The importance of IeeePriorityTag with converged RDMA Switch Embedded Teaming

Posted by Didier Van Hoye on September 27, 2017
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Introduction

If you read my blog on Switch Embedded Teaming with RDMA (for SMB Direct) you’ll notice that I set the -IeeePriorityTag to “On” on the vNICs that use DCB for QoS. This requires some explanation.

When you configure a Switch Embedded Teaming (SET) vSwitch and define one or more management OS vNICs on which you enable RDMA you will see that the SMB Direct traffic gets it priority tag set correctly. This always happens no matter what you set the -IeeePriorityTag option to. On or Off, it doesn’t make a difference. It works out of the box.

When you have other traffic that needs to be tagged, let’s say backup traffic over TCP/IP for example, not because you want to make it lossless via PFC but because you need the priority tag set to configure ETS (minimum QoS) you’ll notice different behavior. No matter how correctly you have configured your Windows DCB setting that traffic doesn’t seem to get tagged.

The lab setup

To explain what’s going on we’ll use a little lab setup to demonstrate a couple of things. This is our 2 node Windows Server 2016 lab clusters with a converged SET vSwitch. You can read more about such a setup in my blog post.

mapped RDMA vNIC to their respective RDMA pNIC

The DCB configuration is as follows on Node-A:

Don’t forget this needs to be done on Node-B as well, I hope that is evident.

What’s going on?

So, what’s going on here? Well, the traffic on the host does get tagged as configured by DCB actually. It’s when we get to the vSwitch it becomes interesting.

Let’s start out with the RDMA vNICs were we have not set the -IeeePriorityTag to “On”. SMB Direct traffic on the vNIC bypasses the vSwitch by design and it works as you would expect with or without the -IeeePriorityTag set to “On”.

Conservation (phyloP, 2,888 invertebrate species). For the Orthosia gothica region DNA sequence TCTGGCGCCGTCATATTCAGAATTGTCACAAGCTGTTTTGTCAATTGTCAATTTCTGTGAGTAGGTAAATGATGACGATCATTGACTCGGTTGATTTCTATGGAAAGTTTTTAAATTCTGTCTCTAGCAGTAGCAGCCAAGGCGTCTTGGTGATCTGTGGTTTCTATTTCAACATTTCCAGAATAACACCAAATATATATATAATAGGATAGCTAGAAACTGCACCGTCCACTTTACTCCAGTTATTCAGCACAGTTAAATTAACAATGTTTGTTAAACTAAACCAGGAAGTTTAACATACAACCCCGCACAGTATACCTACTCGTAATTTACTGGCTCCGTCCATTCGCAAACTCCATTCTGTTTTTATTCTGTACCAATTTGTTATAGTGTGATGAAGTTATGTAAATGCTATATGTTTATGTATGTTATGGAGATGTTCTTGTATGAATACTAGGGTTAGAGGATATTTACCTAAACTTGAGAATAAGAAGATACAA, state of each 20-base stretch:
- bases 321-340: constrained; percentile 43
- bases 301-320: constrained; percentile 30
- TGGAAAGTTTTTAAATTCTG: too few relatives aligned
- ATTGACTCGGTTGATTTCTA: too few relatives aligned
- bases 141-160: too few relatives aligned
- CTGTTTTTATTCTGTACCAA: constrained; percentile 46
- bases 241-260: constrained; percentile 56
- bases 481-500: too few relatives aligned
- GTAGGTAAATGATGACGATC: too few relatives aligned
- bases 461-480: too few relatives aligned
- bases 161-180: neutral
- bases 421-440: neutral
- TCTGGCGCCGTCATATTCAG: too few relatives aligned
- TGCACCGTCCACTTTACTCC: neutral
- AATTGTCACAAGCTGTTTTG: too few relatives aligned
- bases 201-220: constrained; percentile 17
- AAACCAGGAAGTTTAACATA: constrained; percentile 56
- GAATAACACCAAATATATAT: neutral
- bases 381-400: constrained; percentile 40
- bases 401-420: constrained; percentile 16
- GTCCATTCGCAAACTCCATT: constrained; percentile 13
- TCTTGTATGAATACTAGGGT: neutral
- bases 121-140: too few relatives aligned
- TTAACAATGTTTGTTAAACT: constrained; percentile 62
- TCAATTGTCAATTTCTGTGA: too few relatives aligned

Things are different for non-SMB Direct traffic. If you do not set the -IeeePriorityTag to “On” the priority value is reset to 0. Note that this is not untagged traffic, the VLAN tag is still there, but the priority is set to 0. Below you can see TCP/IP traffic over a tagged vNIC that gets its priority set to 1 but when it hits the vSwitch it’s reset to 0.

TCP IP traffic over a tagged vNIC

If you do set -IeeePriorityTag to “On” the priority tagged packets will go by unchanged.

To do so we run:

set -IeeePriorityTag to “On” the priority tagged packets

Do remember to do this on all hosts for this to work in all directions. Below you can see me sending traffic from Node-A now with its priority tag 1 intact instead of being reset to 0.

sending traffic from Node-A now with its priority tag 1 intact

When we now run priority tagged TCP/IP traffic and SMB Direct traffic from node A to node B we see they both get their minimum bandwidth as defined by the DCB/ETS settings. 9% for TCP/IP, 90% for SMB Direct (1% is the remainder, the default).

run priority tagged TCP IP traffic and SMB Direct traffic from node A to node B

Conclusion

Unless you really don’t care about anything else than SMB Direct traffic to be tagged with a QoS priority you’ll need to enable IeeeTagging on your vNIC. If you do not do so, you cannot avoid the priority tag for non-SMB Direct traffic being set to 0.  Which means that you cannot configure PFC and ETS for that traffic. This is something to keep in mind. The fact that the RDMA traffic on a vNIC actually bypasses the switch by default and as such won’t have its priority tag set to 0 confused me initially as I figured the priority tag for DCB would not be removed for any type of traffic. That’s before I found out that I indeed still needed to turn on the IeeePriorityTag on those vNICs. In reality, it’s not different from how we deal with classification and tagging for QoS in the management OS and trusted virtual machine without hardware-based QoS via hardware (NICs & switches via DCB with PFC/ETS) being involved.

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Didier Van Hoye
Didier Van Hoye
Didier Van Hoye is an IT veteran with over 17 years of expertise in Microsoft technologies, storage, virtualization and networking. He works mainly as a subject matter expert advisor and infrastructure architect in Wintel environments leveraging DELL hardware to build the best possible high performance solutions with great value for money. He contributes his experience and knowledge to the global community as Microsoft MVP in Hyper-V, a Veeam Vanguard, a member of the Microsoft Extended Experts Team in Belgium and a DELL TechCenter Rockstar. He does so as a blogger, author, presenter and public speaker